Why Indiana stocks are lagging

March 10, 2010
Back to TopCommentsE-mailPrintBookmark and Share

Major stock indexes have enjoyed nice run-ups in the past year, but Indiana stocks aren’t keeping pace.

The Dow industrials are up nearly 60 percent since the trough in March 2009, and the S&P 500 has fared even better. The Bloomberg index of Indiana companies, though, is only 40 percent higher.

What gives?

Kevin Schmidt, executive vice president of City Securities Corp. in Indianapolis, says things aren’t as bleak as they look. As is usually the case during downturns, Indiana stocks didn’t sustain harsh shellackings. So they’re not bouncing back as quickly.

Schmidt also notes Indiana is heavily concentrated in financial and basic industries, where shares are struggling.

Consider banks. Several institutions in the Bloomberg index—First Merchants, Integra and Old National included—are midsize players. Investors are avoiding the class like the plague because it’s assumed they’re riddled with rotten real estate loans. Depending on the bank, that may or may not be true, but everyone is tarred nevertheless.

“They’re not bad companies,” Schmidt says of the Indiana banks. “They’re not going to go broke.”

Other Hoosier stalwarts, such as Eli Lilly and Co. and WellPoint Inc., are treading water.

The mediocre Indiana index also hides standouts. Interactive Intelligence has ridden the national swell in tech shares. Duke Realty and Simon Property Group have rebounded despite being in real estate. Cummins shares have nearly tripled.

Indianapolis-based Emmis Communications Inc., once so out of flavor that its shares might have been mistaken for dead, is booming, at least compared against itself. An investment in Emmis last summer would have reaped a four- or fivefold return by now.

Yet another factor hurting Bloomberg’s Indiana index is its weighting toward pricier shares. The state has a number of stocks trading at lower levels that have done remarkably well. Finish Line is one.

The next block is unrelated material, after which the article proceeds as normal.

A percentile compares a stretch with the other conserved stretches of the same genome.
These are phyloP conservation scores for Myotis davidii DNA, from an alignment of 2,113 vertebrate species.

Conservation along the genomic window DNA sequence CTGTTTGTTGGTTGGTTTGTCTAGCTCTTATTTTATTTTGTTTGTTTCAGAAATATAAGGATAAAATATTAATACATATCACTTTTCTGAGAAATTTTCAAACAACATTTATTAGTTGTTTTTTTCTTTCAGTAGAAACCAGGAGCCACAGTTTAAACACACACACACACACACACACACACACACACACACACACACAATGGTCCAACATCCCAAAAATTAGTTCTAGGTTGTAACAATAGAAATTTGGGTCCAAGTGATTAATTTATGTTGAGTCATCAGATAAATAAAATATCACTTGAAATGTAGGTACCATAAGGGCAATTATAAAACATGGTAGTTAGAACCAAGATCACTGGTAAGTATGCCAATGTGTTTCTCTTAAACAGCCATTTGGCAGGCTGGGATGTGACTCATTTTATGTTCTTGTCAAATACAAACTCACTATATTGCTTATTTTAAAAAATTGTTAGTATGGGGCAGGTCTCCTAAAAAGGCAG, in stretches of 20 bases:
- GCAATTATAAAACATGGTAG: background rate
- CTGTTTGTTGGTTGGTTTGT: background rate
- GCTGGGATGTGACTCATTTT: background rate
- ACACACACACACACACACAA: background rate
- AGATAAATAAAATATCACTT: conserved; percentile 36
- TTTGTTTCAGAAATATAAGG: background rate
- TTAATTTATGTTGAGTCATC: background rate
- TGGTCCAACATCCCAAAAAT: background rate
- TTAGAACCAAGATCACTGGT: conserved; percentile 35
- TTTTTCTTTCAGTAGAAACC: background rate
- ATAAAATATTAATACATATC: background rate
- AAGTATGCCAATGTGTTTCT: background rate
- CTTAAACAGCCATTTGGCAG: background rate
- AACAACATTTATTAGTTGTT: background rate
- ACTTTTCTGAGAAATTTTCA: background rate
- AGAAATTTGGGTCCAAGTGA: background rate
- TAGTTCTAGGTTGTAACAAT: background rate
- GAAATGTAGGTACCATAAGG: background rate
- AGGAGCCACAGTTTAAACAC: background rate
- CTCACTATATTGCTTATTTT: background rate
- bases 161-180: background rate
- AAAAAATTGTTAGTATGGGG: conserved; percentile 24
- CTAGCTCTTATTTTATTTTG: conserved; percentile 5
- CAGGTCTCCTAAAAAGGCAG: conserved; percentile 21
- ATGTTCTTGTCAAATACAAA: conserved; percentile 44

What are your thoughts about these stocks?

Also, to what extent should President Obama get the credit? The markets crumbled for a few months after his inauguration, but they’re back.

ADVERTISEMENT

Post a comment to this blog

COMMENTS POLICY
We reserve the right to remove any post that we feel is obscene, profane, vulgar, racist, sexually explicit, abusive, or hateful.
 
You are legally responsible for what you post and your anonymity is not guaranteed.
 
Posts that insult, defame, threaten, harass or abuse other readers or people mentioned in IBJ editorial content are also subject to removal. Please respect the privacy of individuals and refrain from posting personal information.
 
No solicitations, spamming or advertisements are allowed. Readers may post links to other informational websites that are relevant to the topic at hand, but please do not link to objectionable material.
 
We may remove messages that are unrelated to the topic, encourage illegal activity, use all capital letters or are unreadable.
 

Messages that are flagged by readers as objectionable will be reviewed and may or may not be removed. Please do not flag a post simply because you disagree with it.

Sponsored by
ADVERTISEMENT
ADVERTISEMENT